In the past, most recommendations for exercise have called for a certain number of hours dedicated to physical activity. For instance, published guidelines from the Health and Human Services Department in 2008 suggested 150 minutes of moderate exercise per week — the equivalent of five 30-minute walks. The guidelines added that 75 minutes of vigorous exercise a week, such as jogging, could be substituted.
By most estimates, however, at least 80 percent of Americans don’t meet the recommendations. With the time constraints in mind, many people have turned to shorter, more intense workouts called high-intensity interval training.
But which is better for you?
The argument for traditional cardio exercise
By "traditional cardio exercise," scientists are usually referring to longer bouts of lower-intensity exercise. There are cases both for and against this type of workout. Here are some of the key research findings:
The argument for high-intensity interval training
The new hot trend in exercise is high-intensity interval training, in which short bouts of hard exercise are combined with periods of rest to create a much shorter, more focused workout. This may be better suited for the modern adult who may have limited time to get in his or her exercise. But is it any healthier than training for a longer duration?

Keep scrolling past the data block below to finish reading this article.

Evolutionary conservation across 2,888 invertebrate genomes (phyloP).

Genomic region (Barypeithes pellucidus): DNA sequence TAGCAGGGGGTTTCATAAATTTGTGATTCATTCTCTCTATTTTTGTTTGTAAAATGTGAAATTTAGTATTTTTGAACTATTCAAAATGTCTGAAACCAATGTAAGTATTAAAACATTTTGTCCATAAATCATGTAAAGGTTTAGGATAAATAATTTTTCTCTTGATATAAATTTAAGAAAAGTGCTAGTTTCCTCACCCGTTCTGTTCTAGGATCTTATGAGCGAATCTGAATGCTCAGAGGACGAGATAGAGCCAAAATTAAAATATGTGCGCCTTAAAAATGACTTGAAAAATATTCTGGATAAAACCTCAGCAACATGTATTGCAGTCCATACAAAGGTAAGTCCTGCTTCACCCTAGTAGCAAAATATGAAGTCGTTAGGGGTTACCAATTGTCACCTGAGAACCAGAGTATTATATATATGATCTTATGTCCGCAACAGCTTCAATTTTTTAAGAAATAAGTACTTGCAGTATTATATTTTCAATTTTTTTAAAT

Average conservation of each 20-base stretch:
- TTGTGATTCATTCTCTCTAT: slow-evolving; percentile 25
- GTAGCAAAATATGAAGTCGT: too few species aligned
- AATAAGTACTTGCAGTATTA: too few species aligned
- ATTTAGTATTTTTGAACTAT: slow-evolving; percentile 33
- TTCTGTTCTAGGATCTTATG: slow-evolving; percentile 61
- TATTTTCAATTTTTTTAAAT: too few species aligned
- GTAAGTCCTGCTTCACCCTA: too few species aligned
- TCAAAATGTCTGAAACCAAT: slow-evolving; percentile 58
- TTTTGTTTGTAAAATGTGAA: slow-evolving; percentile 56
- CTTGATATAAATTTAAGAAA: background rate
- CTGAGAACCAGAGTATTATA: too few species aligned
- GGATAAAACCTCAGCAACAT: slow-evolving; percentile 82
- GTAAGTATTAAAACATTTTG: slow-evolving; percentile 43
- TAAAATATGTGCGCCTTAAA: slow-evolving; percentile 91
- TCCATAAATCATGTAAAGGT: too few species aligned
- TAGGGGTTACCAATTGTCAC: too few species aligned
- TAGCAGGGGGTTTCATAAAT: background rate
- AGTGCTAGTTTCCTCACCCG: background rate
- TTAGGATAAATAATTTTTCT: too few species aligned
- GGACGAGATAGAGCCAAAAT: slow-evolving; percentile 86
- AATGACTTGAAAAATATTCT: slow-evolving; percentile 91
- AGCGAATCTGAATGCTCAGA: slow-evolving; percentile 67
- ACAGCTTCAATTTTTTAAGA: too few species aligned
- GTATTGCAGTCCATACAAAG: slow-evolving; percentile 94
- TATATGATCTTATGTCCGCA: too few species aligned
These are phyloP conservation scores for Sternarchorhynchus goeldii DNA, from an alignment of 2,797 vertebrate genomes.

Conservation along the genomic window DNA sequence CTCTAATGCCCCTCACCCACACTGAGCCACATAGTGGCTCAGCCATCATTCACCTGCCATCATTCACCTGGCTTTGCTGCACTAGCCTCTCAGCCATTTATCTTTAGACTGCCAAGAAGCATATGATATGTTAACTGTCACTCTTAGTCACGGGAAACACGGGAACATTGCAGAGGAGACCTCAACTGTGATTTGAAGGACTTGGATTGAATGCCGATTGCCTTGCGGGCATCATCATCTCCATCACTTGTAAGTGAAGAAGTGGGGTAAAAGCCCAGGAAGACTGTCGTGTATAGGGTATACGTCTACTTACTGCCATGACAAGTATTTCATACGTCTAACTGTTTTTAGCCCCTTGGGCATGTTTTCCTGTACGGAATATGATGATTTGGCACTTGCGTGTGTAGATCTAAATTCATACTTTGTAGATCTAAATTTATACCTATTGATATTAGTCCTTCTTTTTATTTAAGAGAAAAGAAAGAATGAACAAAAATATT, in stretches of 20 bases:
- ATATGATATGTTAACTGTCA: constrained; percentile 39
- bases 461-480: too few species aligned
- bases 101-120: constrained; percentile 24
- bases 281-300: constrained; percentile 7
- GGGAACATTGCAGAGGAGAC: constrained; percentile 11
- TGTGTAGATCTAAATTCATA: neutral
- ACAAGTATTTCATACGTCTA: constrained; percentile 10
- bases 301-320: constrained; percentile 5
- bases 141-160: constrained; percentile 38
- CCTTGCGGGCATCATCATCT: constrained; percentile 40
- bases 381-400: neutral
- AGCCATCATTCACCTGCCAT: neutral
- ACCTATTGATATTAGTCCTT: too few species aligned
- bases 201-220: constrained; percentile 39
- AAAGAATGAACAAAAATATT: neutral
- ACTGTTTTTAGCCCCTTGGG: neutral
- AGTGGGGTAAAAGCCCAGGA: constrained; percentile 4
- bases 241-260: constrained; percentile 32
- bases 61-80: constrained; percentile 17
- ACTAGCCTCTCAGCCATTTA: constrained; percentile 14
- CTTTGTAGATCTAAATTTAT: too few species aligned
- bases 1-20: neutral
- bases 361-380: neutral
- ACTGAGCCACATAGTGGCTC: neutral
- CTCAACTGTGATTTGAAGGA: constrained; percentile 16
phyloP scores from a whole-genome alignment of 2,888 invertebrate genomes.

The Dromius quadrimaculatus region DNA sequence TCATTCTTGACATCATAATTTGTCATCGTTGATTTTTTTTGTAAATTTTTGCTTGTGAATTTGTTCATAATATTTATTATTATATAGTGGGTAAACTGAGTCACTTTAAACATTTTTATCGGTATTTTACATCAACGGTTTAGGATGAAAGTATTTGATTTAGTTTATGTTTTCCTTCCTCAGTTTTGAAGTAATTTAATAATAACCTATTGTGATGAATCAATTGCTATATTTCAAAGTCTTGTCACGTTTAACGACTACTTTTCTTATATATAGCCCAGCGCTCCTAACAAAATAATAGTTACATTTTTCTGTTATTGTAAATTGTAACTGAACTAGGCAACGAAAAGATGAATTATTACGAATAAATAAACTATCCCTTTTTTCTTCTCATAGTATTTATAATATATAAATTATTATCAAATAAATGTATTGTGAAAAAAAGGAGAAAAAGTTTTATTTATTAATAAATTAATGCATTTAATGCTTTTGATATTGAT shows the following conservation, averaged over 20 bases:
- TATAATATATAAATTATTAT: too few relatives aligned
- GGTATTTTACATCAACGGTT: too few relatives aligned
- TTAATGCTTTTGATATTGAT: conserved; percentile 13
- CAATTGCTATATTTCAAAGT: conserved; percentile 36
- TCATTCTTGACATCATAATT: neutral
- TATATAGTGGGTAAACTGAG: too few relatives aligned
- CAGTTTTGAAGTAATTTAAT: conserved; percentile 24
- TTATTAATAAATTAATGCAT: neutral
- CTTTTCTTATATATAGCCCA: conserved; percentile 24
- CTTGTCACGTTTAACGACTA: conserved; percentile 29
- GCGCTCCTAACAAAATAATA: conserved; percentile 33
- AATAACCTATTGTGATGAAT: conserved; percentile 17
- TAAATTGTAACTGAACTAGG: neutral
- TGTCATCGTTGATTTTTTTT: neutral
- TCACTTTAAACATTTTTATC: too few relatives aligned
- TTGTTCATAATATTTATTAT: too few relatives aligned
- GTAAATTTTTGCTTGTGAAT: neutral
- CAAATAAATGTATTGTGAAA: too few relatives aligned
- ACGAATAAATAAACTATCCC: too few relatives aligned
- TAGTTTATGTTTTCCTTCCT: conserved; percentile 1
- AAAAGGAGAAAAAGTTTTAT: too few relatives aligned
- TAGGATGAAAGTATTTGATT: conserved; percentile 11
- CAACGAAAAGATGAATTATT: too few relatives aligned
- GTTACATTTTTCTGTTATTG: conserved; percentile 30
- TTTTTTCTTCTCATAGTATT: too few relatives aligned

In a study from the Norwegian University of Science and Technology, four minutes of exercise may be all you need. This short period of exercise was all people needed, according to the study, to develop endurance and health gains. However, the four-minute workout is deceiving, as it's actually 16 minutes – a one-minute interval performed at 90 percent maximum heart rate followed by a three minute rest, repeated four times. The researchers saw metabolic and cardiovascular health improvements, plus better blood sugar control and blood pressure profiles in those who used this style of exercise.
The New York Times recently published a workout that generated significant buzz, indicating that seven minutes a day may be all you need. Scientists from McMaster University in Hamilton, Ontario found a way to work out the major muscle groups for as short a period as possible, but with maximum results. The workout involves 30 seconds of each move performed at a level 8 on the one to 10 "discomfort" scale. This exercise program includes jumping jacks, wall sits, push-ups, crunches, step-ups, squats, triceps dips, planks, running in place, lunges, T-push-ups and side planks.